- Limit all CABs to a maximum term of 25 years and 8% interest.
- Require all CABs with a term longer than 10 years have a call right no later than 10 years from issuance.
- Limit the ratio of total debt service to principal to no more than 4:1 on each bond series.
- Require public disclosure of detailed information about any proposed use of CABs, including but not limited to financing terms and time of maturity, repayment ratio, and estimated change in assessed value of property in the district over the financing term.
- Require that if the bond sale will include CABs, then the board resolution approving the sale must be presented to the governing board on two consecutive meeting agendas, first as an informational item, and second as an action item.
- Require that the agenda item for any bond sale, including a CAB, identify if a CAB is proposed and state that the governing board be presented with all of the following: (i) disclosure of the financing term and time of maturity, repayment ratio, and the estimated change in the assessed value of taxable property within the school district or community college district over the term of the bonds; (ii) an analysis containing the total overall cost of the CAB; (iii) a comparison to the overall cost of current interest bonds; (iv) the reason CABs are being recommended; and (v) a copy of the written disclosure made by the underwriter to the district in compliance with Rule G-17 adopted by the federal Municipal Securities Rulemaking Board.
- Require current interest bonds with a maturity greater than 30 years to comply with the disclosures required of CABs, as discussed above, and further require that the governing board make a finding that the useful life of the facility funded by the current interest bond will equal or exceed the maturity date of the current interest bond.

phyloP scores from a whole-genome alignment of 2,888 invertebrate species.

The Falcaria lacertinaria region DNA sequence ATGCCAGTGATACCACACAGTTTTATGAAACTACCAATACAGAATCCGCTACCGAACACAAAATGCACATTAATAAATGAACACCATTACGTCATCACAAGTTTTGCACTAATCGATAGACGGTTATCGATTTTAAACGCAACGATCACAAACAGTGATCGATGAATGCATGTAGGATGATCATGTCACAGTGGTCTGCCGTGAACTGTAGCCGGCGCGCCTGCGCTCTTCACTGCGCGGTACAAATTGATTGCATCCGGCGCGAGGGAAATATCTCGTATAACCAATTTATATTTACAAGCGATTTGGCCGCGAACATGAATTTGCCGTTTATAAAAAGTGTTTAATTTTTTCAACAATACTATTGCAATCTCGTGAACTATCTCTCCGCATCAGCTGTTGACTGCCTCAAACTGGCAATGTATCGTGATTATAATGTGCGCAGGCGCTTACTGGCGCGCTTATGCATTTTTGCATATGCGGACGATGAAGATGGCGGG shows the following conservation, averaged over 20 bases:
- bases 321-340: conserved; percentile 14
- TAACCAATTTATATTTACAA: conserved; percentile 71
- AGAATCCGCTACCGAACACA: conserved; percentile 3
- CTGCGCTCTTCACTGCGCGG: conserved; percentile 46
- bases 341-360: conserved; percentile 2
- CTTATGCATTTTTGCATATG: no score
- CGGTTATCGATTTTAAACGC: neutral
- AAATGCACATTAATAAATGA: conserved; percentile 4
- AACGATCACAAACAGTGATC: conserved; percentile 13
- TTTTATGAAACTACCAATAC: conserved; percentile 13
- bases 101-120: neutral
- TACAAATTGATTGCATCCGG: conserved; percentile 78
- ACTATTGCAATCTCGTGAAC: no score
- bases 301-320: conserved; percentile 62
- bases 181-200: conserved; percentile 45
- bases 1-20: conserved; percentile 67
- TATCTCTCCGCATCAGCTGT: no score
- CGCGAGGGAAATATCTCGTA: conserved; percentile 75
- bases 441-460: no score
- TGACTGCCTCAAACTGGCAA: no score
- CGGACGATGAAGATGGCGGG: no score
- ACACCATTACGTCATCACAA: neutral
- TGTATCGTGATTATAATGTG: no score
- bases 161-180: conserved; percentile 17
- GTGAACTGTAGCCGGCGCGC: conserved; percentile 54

- Authorize a one-time waiver to the provisions of AB 182 for any bonds issued by a school district or community college solely for the purpose of retiring bond anticipation notes issued prior to December 31, 2013.
Good business practice dictates that school district and community college administrators and governing boards are adequately advised by their financial advisors, bond counsel and other members of the financing team regarding all available financing options in order to promote informed decision making and provide public transparency. It is always a good idea to ask your financial advisor to give a presentation on financing options and proposed terms, including an overview of the proposed financing structure, advantages of one financing vehicle over another (e.g., CABs versus current interest bonds), likely debt service to principal ratios, proposed call features, and likely interest rates and maturities.
If you have any questions regarding bonds, please feel free to contact one of our eight offices located statewide. You can also visit our website, follow us on Facebook or Twitter, or download our Client News Brief App.